This genre-compaction befits the scale of something that appears under the title of The Novelist: A Novel. There is a compelling formal unity to the book, as it shows how fictional works always partake of multiple genres simultaneously; a character thinks they’re living in a comedy, only to find tragedy on every page. The novel as a form possesses the capacity to sediment multiple disparate genres within a few chapters, a few 100 pages, producing the thing that we call A Novel.

But this novelistic form works in tension with the book’s dedication to its autofictional conceit. In a move similar to what Ruby identifies in Oyler’s Fake Accounts, Castro anticipates his novel’s inevitable circulation to readers and critics like myself. Whereas Oyler incorporates the social situation of social media by diffusing the vagaries of possible readerly opinions, Castro opts for bravado, challenging the literary scene:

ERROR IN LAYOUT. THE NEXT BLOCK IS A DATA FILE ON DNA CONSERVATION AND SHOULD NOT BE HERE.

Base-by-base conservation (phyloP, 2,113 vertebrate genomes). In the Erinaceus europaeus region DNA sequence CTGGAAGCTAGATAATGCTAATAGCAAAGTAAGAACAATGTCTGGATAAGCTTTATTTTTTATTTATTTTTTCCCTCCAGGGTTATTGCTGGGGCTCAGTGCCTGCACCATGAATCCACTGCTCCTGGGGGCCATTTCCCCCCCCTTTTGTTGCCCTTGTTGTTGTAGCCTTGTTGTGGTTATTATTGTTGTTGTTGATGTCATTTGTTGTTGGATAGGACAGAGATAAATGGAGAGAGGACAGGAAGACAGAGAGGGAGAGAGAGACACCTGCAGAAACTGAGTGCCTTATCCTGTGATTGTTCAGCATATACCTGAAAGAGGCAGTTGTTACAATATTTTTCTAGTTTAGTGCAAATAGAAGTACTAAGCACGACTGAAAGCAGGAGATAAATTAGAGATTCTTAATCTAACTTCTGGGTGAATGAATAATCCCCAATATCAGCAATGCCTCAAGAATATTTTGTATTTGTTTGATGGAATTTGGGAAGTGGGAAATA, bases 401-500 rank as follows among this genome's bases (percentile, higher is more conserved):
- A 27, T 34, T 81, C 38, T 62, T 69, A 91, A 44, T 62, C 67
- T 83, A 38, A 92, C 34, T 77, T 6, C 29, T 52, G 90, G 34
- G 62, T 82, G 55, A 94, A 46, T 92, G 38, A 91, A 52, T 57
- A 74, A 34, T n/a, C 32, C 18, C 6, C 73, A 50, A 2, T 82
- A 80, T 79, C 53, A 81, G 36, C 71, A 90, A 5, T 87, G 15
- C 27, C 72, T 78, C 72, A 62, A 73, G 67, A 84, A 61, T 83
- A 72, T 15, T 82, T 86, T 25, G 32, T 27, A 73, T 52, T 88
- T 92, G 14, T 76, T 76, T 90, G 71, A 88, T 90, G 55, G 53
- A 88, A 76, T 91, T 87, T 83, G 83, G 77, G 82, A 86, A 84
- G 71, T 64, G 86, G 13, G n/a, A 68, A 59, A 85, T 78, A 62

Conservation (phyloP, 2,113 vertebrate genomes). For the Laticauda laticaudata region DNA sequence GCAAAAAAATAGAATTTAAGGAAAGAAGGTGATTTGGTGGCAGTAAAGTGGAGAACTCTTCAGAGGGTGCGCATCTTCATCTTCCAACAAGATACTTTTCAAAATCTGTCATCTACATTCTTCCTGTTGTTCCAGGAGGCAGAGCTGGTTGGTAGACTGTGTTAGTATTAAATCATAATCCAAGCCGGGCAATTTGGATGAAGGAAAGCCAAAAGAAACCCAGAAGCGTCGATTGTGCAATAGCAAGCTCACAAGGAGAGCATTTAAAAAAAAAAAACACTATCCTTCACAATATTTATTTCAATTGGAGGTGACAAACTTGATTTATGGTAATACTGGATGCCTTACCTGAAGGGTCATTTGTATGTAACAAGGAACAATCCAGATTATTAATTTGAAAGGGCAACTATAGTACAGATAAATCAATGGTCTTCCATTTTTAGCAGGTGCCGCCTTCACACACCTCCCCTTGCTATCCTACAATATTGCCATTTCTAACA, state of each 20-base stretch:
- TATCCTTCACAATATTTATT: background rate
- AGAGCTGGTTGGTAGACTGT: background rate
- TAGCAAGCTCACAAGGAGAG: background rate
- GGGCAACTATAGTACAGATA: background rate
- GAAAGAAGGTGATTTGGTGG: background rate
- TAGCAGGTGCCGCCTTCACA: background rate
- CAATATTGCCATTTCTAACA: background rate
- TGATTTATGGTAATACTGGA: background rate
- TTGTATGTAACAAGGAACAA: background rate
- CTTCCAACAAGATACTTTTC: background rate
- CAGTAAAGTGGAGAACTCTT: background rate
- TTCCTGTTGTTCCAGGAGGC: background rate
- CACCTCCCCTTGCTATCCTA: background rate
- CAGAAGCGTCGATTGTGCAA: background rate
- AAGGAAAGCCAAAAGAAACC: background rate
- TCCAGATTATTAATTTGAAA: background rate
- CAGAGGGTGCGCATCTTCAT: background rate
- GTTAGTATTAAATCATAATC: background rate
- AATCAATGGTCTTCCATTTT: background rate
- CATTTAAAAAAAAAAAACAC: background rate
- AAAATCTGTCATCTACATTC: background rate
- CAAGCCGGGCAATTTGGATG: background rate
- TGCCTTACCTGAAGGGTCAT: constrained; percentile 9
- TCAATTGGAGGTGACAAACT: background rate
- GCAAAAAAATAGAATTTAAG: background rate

This was what the literary world did now, I’d reminded myself, they celebrated stupid novels for stupid reasons. Every novel . . . failed as a novel, but since no one wanted to read novels, no one noticed, and instead of despairing over the failed state of our literary culture, they rejoiced, like madmen deliriously bashing their heads into the wall . . .  Every review focused on something other than its novelistic qualities: it was a political, historical, or sociological document; it was a philosophical treatise, and so on. What was the point of literature, I’d wondered, if it could only ever be something else?

The novel is full of these self-conscious reflections on the status and craft of fiction (much of the narrative follows the protagonist reworking the perspective and tense of his novel-in-progress). This statement, along with the emphatic nature of the title, suggests that The Novelist: A Novel should indeed be evaluated as, well, a novel.